The Internet makes most of this work very easy, but it does take time. Scour the schools’ Web sites for information about recruitment, academics and the student body. Check out each school’s career services, such as mentoring programs, resumé review and career workshops, and find out which companies recruit and hire there. (Recruitment options are most pertinent for applicants to full-time programs, as applicants to executive and part-time MBA programs continue working throughout their programs or have other jobs waiting for them.) In essence, make sure that the schools where you apply send grads in the direction you want to go.
Visit the schools if possible, and/or attend receptions and informational events hosted by the schools. Time your visits so you can sit in on classes, meet students and get a feel for campus life. Third-party organizers, such as TheMBATour.com, Top MBA, and The Economist’s Which MBA?, also host both in-person and virtual MBA fairs. Accepted.com hosts online Q-and-A’s throughout the year. You can also learn more about schools by reading Businessweek’s MBA section, Poets and Quants, and MBA50. Talk to current students and/or recent alumni, and read student blogs, often published on the school sites, to get a feel for campus life as well as for the personalities and vibe of the students who thrive at that school. Can you see yourself fitting in with those students and the student culture?
Determine Your Qualifications
MBA programs admit students based on many factors. These include intellectual horsepower, professional savvy and acumen garnered from work experience, and qualities such as leadership, emotional maturity, communication skills and other traits. The main litmus test for the strong quantitative skills required by MBA programs remains the Graduate Management Admission Test, the GMAT. For the top programs, your score ideally should be in the 80th percentile in both the quantitative and verbal parts of the test, or about a 700 or higher. And yes, you can retake the GMAT (schools “count” your best score) as well as take additional quant classes (but better get A’s!) to show that while you might not test well, you can still do a regression analysis without fainting.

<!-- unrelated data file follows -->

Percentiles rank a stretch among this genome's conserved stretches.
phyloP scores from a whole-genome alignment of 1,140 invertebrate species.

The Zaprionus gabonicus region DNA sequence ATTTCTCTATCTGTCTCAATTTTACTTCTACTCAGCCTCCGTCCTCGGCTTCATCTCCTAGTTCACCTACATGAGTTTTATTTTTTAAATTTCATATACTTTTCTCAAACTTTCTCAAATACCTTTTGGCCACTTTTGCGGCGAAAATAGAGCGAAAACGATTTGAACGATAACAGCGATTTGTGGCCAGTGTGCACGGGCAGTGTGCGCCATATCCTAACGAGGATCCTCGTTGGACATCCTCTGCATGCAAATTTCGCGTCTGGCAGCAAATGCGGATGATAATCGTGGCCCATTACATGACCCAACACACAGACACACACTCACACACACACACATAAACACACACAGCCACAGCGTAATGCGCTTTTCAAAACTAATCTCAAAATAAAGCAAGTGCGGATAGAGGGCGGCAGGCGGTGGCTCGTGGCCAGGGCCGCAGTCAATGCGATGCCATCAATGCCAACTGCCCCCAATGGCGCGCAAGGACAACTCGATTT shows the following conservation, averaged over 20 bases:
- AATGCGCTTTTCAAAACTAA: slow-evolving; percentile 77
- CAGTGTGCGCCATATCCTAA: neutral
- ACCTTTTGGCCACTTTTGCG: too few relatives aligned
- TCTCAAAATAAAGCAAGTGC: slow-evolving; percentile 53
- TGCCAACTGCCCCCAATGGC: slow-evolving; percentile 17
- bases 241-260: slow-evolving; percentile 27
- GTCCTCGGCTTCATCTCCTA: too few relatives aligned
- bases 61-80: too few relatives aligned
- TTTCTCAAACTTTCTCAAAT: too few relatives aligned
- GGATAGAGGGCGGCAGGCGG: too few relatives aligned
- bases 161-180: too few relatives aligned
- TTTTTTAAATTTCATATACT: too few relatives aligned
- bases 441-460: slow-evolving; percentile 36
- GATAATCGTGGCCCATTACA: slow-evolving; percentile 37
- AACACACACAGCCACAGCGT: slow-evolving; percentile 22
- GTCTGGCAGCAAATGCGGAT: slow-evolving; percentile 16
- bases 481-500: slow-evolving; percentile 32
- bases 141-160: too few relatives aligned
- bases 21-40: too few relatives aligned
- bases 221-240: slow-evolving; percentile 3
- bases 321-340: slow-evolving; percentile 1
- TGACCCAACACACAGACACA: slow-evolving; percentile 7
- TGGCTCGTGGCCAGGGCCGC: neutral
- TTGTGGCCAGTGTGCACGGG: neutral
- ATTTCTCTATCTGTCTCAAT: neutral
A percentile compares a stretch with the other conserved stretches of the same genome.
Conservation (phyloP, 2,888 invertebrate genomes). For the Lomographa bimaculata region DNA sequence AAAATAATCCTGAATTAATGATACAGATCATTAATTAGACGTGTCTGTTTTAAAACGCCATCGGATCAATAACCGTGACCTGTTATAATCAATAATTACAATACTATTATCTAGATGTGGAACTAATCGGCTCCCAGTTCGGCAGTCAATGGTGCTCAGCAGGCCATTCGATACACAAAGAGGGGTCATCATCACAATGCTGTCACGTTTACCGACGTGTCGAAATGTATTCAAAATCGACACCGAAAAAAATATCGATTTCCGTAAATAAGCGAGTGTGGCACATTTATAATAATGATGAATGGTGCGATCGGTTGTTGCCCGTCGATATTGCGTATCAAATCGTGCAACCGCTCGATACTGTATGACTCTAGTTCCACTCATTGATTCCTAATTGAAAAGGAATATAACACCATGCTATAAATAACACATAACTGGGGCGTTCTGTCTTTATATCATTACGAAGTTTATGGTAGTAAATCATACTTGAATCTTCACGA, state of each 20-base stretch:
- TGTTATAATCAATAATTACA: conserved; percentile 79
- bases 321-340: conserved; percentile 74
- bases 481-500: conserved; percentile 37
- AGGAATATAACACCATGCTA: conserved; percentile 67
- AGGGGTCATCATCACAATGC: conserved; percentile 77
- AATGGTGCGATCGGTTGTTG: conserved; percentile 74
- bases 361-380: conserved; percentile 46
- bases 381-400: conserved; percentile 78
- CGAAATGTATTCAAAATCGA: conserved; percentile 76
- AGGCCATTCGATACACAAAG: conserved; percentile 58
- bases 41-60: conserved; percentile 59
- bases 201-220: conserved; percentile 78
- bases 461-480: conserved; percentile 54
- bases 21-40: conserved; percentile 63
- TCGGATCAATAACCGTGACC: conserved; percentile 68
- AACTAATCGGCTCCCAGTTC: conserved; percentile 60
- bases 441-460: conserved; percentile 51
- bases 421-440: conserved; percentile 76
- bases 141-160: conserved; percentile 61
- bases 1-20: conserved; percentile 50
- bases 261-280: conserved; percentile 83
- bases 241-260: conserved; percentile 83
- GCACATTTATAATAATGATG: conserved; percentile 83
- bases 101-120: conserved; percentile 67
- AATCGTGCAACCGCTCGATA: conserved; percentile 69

Beyond numbers, you also need to show impressive work experience, not only in terms of title or quantity but also in impact. Be prepared to demonstrate how much you have contributed and what impact you have had in ways you can quantify. If you have the focus, determination, stick-to-itiveness, collegiality, initiative and maturity that MBA programs prize, chances are you will have found an opportunity to have made a difference. That’s the impact schools want to see.
The most important qualifications schools prize in their applicants are leadership, teamwork, integrity, analytical talent, initiative, organizational ability and communication skills. No one is expected to demonstrate all of these in equal measure, but make sure you can highlight them through specific examples (with a focus on the last three years) in your professional or personal life, and point to notable and quantifiable achievements.
Schools also value diversity, but that goes beyond race and gender. You can show diversity by highlighting how you have overcome particular challenges, demonstrating the unique ways you have contributed at work, and revealing your specialty backgrounds, personal interests, cultural or geographic roots and defining values, as well as how they will help make you an asset to the class.
Applicants who think through their goals, research appropriate schools and determine their qualifications first will have the best shot at gaining a seat in a coveted program. l